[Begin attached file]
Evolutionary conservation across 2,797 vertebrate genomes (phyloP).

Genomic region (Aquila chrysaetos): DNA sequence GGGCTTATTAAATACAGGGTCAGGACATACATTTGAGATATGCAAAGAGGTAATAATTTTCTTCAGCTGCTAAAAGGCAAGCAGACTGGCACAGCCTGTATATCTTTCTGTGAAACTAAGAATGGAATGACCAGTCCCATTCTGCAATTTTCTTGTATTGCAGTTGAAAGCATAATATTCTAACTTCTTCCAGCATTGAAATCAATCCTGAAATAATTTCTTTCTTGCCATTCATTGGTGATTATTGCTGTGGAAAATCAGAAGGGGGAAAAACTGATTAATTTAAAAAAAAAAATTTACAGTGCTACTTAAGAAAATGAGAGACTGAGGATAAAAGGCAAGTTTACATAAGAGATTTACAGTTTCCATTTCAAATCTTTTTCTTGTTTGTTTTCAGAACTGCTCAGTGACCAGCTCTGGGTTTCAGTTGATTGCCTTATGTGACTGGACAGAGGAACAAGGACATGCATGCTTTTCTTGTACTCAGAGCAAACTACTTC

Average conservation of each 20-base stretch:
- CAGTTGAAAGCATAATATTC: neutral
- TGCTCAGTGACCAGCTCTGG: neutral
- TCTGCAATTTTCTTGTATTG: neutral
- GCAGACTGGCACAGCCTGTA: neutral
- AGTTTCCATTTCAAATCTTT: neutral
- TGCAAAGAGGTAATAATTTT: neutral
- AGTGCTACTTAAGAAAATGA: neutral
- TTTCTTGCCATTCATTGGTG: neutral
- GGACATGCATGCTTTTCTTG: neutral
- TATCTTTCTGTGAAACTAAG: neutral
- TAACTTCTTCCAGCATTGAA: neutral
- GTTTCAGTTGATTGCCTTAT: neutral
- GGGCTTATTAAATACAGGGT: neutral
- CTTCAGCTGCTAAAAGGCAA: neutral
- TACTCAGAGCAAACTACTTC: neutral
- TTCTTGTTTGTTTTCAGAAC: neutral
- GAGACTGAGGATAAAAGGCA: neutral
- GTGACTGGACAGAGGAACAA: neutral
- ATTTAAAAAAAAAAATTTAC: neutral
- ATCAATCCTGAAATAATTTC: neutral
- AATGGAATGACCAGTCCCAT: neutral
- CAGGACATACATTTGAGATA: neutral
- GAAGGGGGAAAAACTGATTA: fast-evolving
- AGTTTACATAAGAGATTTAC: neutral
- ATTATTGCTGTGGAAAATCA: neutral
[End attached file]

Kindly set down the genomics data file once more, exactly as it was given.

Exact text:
Evolutionary conservation across 2,797 vertebrate genomes (phyloP).

Genomic region (Aquila chrysaetos): DNA sequence GGGCTTATTAAATACAGGGTCAGGACATACATTTGAGATATGCAAAGAGGTAATAATTTTCTTCAGCTGCTAAAAGGCAAGCAGACTGGCACAGCCTGTATATCTTTCTGTGAAACTAAGAATGGAATGACCAGTCCCATTCTGCAATTTTCTTGTATTGCAGTTGAAAGCATAATATTCTAACTTCTTCCAGCATTGAAATCAATCCTGAAATAATTTCTTTCTTGCCATTCATTGGTGATTATTGCTGTGGAAAATCAGAAGGGGGAAAAACTGATTAATTTAAAAAAAAAAATTTACAGTGCTACTTAAGAAAATGAGAGACTGAGGATAAAAGGCAAGTTTACATAAGAGATTTACAGTTTCCATTTCAAATCTTTTTCTTGTTTGTTTTCAGAACTGCTCAGTGACCAGCTCTGGGTTTCAGTTGATTGCCTTATGTGACTGGACAGAGGAACAAGGACATGCATGCTTTTCTTGTACTCAGAGCAAACTACTTC

Average conservation of each 20-base stretch:
- CAGTTGAAAGCATAATATTC: neutral
- TGCTCAGTGACCAGCTCTGG: neutral
- TCTGCAATTTTCTTGTATTG: neutral
- GCAGACTGGCACAGCCTGTA: neutral
- AGTTTCCATTTCAAATCTTT: neutral
- TGCAAAGAGGTAATAATTTT: neutral
- AGTGCTACTTAAGAAAATGA: neutral
- TTTCTTGCCATTCATTGGTG: neutral
- GGACATGCATGCTTTTCTTG: neutral
- TATCTTTCTGTGAAACTAAG: neutral
- TAACTTCTTCCAGCATTGAA: neutral
- GTTTCAGTTGATTGCCTTAT: neutral
- GGGCTTATTAAATACAGGGT: neutral
- CTTCAGCTGCTAAAAGGCAA: neutral
- TACTCAGAGCAAACTACTTC: neutral
- TTCTTGTTTGTTTTCAGAAC: neutral
- GAGACTGAGGATAAAAGGCA: neutral
- GTGACTGGACAGAGGAACAA: neutral
- ATTTAAAAAAAAAAATTTAC: neutral
- ATCAATCCTGAAATAATTTC: neutral
- AATGGAATGACCAGTCCCAT: neutral
- CAGGACATACATTTGAGATA: neutral
- GAAGGGGGAAAAACTGATTA: fast-evolving
- AGTTTACATAAGAGATTTAC: neutral
- ATTATTGCTGTGGAAAATCA: neutral